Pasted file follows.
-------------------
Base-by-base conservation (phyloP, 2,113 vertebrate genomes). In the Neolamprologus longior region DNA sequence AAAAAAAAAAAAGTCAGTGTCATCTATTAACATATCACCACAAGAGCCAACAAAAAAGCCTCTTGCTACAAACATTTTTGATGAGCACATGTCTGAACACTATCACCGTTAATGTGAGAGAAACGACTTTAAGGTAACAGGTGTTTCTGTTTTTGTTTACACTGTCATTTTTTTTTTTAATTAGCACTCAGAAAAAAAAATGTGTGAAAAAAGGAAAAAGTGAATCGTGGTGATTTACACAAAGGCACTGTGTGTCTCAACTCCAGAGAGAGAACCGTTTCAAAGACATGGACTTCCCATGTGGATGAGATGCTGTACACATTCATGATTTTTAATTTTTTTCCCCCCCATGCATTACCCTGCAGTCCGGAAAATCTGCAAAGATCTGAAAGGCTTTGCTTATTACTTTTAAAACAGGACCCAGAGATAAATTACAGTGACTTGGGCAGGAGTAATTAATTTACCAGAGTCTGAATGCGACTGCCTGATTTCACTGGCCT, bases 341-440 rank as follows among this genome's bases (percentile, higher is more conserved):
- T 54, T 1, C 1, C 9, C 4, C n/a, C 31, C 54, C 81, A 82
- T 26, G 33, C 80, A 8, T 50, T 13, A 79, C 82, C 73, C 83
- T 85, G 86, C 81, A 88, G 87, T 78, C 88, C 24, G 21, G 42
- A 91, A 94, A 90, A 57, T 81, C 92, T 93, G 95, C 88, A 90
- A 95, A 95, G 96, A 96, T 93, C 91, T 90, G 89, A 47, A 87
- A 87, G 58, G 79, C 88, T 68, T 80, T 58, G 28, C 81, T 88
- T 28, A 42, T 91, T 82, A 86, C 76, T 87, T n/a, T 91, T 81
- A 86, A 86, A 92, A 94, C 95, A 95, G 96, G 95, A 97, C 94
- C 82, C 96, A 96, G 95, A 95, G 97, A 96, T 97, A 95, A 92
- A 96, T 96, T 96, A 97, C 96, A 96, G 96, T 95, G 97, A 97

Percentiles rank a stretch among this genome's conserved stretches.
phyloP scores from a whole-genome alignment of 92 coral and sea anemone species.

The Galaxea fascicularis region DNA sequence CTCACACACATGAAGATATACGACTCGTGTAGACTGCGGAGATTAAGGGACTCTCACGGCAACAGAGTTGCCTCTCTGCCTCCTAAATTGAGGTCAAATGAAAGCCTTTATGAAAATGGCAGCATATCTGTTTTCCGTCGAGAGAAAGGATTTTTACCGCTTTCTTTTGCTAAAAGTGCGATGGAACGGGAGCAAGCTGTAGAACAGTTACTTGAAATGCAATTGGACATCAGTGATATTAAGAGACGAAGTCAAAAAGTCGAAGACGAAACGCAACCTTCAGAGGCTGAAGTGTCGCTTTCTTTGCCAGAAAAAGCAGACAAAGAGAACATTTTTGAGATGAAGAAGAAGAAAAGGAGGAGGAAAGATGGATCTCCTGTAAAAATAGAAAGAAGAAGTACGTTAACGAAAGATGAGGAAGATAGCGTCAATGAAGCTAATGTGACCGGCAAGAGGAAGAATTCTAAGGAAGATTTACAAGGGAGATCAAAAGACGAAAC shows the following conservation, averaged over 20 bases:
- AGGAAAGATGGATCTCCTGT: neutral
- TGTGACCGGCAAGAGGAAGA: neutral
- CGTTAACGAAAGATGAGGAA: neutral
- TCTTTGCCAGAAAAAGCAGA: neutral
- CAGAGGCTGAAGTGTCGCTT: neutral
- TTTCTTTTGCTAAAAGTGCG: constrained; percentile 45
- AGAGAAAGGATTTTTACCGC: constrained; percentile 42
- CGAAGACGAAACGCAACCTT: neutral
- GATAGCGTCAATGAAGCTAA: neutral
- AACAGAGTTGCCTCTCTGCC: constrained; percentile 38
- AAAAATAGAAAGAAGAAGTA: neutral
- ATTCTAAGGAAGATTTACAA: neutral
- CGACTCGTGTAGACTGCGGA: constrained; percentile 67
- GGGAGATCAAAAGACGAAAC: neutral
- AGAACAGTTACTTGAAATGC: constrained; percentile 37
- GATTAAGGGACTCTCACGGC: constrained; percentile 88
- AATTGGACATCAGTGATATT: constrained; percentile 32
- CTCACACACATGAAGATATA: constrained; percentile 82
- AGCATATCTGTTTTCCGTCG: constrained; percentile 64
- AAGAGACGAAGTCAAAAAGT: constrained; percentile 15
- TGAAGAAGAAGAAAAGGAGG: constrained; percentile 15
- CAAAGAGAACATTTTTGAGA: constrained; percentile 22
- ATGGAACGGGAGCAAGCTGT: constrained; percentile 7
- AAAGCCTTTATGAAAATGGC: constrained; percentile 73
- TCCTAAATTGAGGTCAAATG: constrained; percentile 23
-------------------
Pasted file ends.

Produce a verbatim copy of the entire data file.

Base-by-base conservation (phyloP, 2,113 vertebrate genomes). In the Neolamprologus longior region DNA sequence AAAAAAAAAAAAGTCAGTGTCATCTATTAACATATCACCACAAGAGCCAACAAAAAAGCCTCTTGCTACAAACATTTTTGATGAGCACATGTCTGAACACTATCACCGTTAATGTGAGAGAAACGACTTTAAGGTAACAGGTGTTTCTGTTTTTGTTTACACTGTCATTTTTTTTTTTAATTAGCACTCAGAAAAAAAAATGTGTGAAAAAAGGAAAAAGTGAATCGTGGTGATTTACACAAAGGCACTGTGTGTCTCAACTCCAGAGAGAGAACCGTTTCAAAGACATGGACTTCCCATGTGGATGAGATGCTGTACACATTCATGATTTTTAATTTTTTTCCCCCCCATGCATTACCCTGCAGTCCGGAAAATCTGCAAAGATCTGAAAGGCTTTGCTTATTACTTTTAAAACAGGACCCAGAGATAAATTACAGTGACTTGGGCAGGAGTAATTAATTTACCAGAGTCTGAATGCGACTGCCTGATTTCACTGGCCT, bases 341-440 rank as follows among this genome's bases (percentile, higher is more conserved):
- T 54, T 1, C 1, C 9, C 4, C n/a, C 31, C 54, C 81, A 82
- T 26, G 33, C 80, A 8, T 50, T 13, A 79, C 82, C 73, C 83
- T 85, G 86, C 81, A 88, G 87, T 78, C 88, C 24, G 21, G 42
- A 91, A 94, A 90, A 57, T 81, C 92, T 93, G 95, C 88, A 90
- A 95, A 95, G 96, A 96, T 93, C 91, T 90, G 89, A 47, A 87
- A 87, G 58, G 79, C 88, T 68, T 80, T 58, G 28, C 81, T 88
- T 28, A 42, T 91, T 82, A 86, C 76, T 87, T n/a, T 91, T 81
- A 86, A 86, A 92, A 94, C 95, A 95, G 96, G 95, A 97, C 94
- C 82, C 96, A 96, G 95, A 95, G 97, A 96, T 97, A 95, A 92
- A 96, T 96, T 96, A 97, C 96, A 96, G 96, T 95, G 97, A 97

Percentiles rank a stretch among this genome's conserved stretches.
phyloP scores from a whole-genome alignment of 92 coral and sea anemone species.

The Galaxea fascicularis region DNA sequence CTCACACACATGAAGATATACGACTCGTGTAGACTGCGGAGATTAAGGGACTCTCACGGCAACAGAGTTGCCTCTCTGCCTCCTAAATTGAGGTCAAATGAAAGCCTTTATGAAAATGGCAGCATATCTGTTTTCCGTCGAGAGAAAGGATTTTTACCGCTTTCTTTTGCTAAAAGTGCGATGGAACGGGAGCAAGCTGTAGAACAGTTACTTGAAATGCAATTGGACATCAGTGATATTAAGAGACGAAGTCAAAAAGTCGAAGACGAAACGCAACCTTCAGAGGCTGAAGTGTCGCTTTCTTTGCCAGAAAAAGCAGACAAAGAGAACATTTTTGAGATGAAGAAGAAGAAAAGGAGGAGGAAAGATGGATCTCCTGTAAAAATAGAAAGAAGAAGTACGTTAACGAAAGATGAGGAAGATAGCGTCAATGAAGCTAATGTGACCGGCAAGAGGAAGAATTCTAAGGAAGATTTACAAGGGAGATCAAAAGACGAAAC shows the following conservation, averaged over 20 bases:
- AGGAAAGATGGATCTCCTGT: neutral
- TGTGACCGGCAAGAGGAAGA: neutral
- CGTTAACGAAAGATGAGGAA: neutral
- TCTTTGCCAGAAAAAGCAGA: neutral
- CAGAGGCTGAAGTGTCGCTT: neutral
- TTTCTTTTGCTAAAAGTGCG: constrained; percentile 45
- AGAGAAAGGATTTTTACCGC: constrained; percentile 42
- CGAAGACGAAACGCAACCTT: neutral
- GATAGCGTCAATGAAGCTAA: neutral
- AACAGAGTTGCCTCTCTGCC: constrained; percentile 38
- AAAAATAGAAAGAAGAAGTA: neutral
- ATTCTAAGGAAGATTTACAA: neutral
- CGACTCGTGTAGACTGCGGA: constrained; percentile 67
- GGGAGATCAAAAGACGAAAC: neutral
- AGAACAGTTACTTGAAATGC: constrained; percentile 37
- GATTAAGGGACTCTCACGGC: constrained; percentile 88
- AATTGGACATCAGTGATATT: constrained; percentile 32
- CTCACACACATGAAGATATA: constrained; percentile 82
- AGCATATCTGTTTTCCGTCG: constrained; percentile 64
- AAGAGACGAAGTCAAAAAGT: constrained; percentile 15
- TGAAGAAGAAGAAAAGGAGG: constrained; percentile 15
- CAAAGAGAACATTTTTGAGA: constrained; percentile 22
- ATGGAACGGGAGCAAGCTGT: constrained; percentile 7
- AAAGCCTTTATGAAAATGGC: constrained; percentile 73
- TCCTAAATTGAGGTCAAATG: constrained; percentile 23